KANSAS CITY, Mo. — The Lee's Summit R-7 School District has fired back at Missouri Attorney General Eric Schmitt over cease and desist letters he sent to several districts last week.
In the letters, Schmitt demanded the districts repeal any masks or vaccine requirements related to COVID-19.
Schmitt threatened the district's with legal action should they not comply with his requests. He cited a ruling by a Cole County Circuit Court, which said that health orders are null in Missouri.
In response, the district's legal counsel penned a letter to Schmitt saying his letters, "not only lack legal effect—they are simply wrong."
In the letter, the legal counsel outlined three reasons why the attorney general's letter lacked legal authority.
First, they said Schmitt doesn't have the authority to direct the district to cease and desist its COVID-19 mitigation efforts.
The district's counsel also said the ruling made by the Cole County Circuit Court "is not binding to school districts," because they aren't parties in the suit.
Finally, the district's response said that the district doesn't need authority from the Missouri Department of Health and Senior Services or any local health departments when making decisions on COVID-19 mitigation.
"The Missouri Legislature has expressly granted local boards of education wide-ranging power to manage and govern their own affairs, power that you have no authority to interfere with," the response said.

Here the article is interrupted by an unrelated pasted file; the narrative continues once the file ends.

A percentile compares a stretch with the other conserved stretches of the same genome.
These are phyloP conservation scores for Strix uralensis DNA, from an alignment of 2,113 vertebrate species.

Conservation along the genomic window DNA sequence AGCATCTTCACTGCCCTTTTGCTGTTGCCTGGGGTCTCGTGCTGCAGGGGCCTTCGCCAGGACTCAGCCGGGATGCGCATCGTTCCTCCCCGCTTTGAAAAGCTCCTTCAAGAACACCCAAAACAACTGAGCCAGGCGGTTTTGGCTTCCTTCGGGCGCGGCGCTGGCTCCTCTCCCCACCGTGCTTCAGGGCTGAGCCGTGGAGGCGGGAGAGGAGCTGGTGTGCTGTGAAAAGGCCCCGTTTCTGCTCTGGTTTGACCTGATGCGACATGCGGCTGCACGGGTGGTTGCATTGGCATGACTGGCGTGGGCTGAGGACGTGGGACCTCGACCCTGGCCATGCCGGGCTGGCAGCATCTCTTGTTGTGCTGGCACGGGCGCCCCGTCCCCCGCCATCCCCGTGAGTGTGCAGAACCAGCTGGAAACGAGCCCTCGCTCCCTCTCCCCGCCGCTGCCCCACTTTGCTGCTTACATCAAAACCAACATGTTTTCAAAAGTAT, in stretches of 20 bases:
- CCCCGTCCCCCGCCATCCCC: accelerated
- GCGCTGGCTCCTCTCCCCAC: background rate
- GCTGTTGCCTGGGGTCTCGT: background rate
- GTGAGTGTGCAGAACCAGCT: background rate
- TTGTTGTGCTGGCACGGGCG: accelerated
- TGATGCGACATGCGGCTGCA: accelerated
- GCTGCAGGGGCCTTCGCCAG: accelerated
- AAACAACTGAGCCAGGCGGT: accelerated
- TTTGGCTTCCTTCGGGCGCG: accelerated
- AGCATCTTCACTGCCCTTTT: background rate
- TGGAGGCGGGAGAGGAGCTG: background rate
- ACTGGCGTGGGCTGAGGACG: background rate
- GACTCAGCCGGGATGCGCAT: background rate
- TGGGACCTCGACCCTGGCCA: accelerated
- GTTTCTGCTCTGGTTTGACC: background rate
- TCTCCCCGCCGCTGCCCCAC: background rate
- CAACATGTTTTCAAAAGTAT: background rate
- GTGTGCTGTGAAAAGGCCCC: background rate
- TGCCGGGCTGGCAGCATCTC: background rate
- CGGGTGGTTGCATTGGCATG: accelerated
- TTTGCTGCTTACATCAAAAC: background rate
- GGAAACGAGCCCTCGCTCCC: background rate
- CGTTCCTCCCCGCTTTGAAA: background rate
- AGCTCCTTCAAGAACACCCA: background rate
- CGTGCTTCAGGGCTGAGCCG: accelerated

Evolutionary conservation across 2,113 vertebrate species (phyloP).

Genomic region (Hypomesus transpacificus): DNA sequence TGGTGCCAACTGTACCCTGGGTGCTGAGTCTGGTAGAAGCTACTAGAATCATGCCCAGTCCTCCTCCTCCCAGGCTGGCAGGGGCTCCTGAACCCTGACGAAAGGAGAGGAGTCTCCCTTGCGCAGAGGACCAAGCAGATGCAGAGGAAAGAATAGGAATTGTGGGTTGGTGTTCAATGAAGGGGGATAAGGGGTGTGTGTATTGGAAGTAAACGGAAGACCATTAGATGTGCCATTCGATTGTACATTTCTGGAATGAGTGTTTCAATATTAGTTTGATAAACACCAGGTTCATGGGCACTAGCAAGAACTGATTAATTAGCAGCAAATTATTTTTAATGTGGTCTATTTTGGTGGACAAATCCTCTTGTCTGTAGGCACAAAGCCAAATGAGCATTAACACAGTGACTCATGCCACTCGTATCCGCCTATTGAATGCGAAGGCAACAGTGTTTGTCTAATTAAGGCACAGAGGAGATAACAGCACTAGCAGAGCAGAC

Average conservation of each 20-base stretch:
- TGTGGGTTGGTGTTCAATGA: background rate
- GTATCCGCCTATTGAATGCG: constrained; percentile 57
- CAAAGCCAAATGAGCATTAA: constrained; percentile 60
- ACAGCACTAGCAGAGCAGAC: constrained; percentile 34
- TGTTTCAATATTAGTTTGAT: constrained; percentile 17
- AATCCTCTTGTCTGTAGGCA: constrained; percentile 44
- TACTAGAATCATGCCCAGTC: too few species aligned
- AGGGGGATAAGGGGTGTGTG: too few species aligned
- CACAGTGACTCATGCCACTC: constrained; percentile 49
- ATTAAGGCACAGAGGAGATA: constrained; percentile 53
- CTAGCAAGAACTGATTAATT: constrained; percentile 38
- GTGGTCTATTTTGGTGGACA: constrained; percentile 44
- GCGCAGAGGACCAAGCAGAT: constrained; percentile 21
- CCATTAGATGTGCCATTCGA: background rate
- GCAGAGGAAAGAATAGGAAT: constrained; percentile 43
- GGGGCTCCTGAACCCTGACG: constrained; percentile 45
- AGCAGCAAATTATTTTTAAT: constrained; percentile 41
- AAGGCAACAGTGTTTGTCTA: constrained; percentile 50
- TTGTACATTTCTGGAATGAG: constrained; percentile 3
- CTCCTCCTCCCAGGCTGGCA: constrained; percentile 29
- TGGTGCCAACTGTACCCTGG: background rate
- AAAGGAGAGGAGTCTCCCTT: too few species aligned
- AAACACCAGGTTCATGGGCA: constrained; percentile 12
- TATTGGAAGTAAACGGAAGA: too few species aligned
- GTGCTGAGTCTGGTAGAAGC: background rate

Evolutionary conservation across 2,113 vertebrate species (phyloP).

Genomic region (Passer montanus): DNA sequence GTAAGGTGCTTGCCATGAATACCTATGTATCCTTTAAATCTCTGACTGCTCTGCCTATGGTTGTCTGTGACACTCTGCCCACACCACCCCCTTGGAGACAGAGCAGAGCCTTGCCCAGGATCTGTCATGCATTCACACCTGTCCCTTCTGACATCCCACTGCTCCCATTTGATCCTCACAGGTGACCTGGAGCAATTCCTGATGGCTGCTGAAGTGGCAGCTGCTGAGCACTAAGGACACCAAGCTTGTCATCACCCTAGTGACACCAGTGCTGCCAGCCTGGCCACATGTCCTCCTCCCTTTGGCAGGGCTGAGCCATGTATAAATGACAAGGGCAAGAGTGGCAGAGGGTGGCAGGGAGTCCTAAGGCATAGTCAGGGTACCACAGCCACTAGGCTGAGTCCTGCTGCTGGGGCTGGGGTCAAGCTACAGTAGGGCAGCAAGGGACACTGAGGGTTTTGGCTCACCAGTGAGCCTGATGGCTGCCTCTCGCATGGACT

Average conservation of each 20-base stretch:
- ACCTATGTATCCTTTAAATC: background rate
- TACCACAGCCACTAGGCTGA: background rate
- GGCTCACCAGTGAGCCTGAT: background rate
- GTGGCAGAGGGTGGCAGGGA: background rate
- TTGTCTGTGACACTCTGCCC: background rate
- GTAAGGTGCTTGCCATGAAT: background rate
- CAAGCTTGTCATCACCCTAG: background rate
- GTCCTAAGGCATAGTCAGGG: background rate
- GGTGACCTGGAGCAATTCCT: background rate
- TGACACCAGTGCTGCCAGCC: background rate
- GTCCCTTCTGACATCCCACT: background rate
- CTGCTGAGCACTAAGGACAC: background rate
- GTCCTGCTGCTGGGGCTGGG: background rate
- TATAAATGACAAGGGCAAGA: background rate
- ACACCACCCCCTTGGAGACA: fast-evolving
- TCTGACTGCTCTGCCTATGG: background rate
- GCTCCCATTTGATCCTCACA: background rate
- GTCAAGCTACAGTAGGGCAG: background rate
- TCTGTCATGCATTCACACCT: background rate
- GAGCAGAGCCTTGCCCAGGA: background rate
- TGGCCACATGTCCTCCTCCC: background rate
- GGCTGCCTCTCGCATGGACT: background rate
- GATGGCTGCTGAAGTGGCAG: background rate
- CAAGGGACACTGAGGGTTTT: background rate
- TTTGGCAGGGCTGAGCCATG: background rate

Should Schmitt follow through with a lawsuit, the district said it will "defend that suit vigorously."
Monday evening, Schmitt tweeted a response to the Lee's Summit district, with a letter outlining why he says the district has no legal authority to issue mask mandates or quarantine orders.
This evening, I set the record straight with the Lee's Summit School District: they are not above the law, and the district has no legal authority to issue mask mandates or quarantine orders. Period. #NoMaskMandates pic.twitter.com/kh43gJ2Wqp— Eric Schmitt (@Eric_Schmitt) December 14, 2021
The letter cited several court cases Schmitt believes give him power as attorney general to issue such guidance and cases that limit the power of entities like the school board.
"Ultimately, your client has an obligation to follow the law — not to flaunt it in an arbitrary and illegal manner," the attorney general's response read.
The Lee's Summit School District said it does not have anything to add to its original statement.
"As shared by its legal counsel last week, the Board of Education is committed to acting in accordance with the powers it is granted under state law. We do not have anything else to add as a district. Our focus remains on supporting students and staff as we prepare for winter break," a district spokesperson told KSHB 41 News.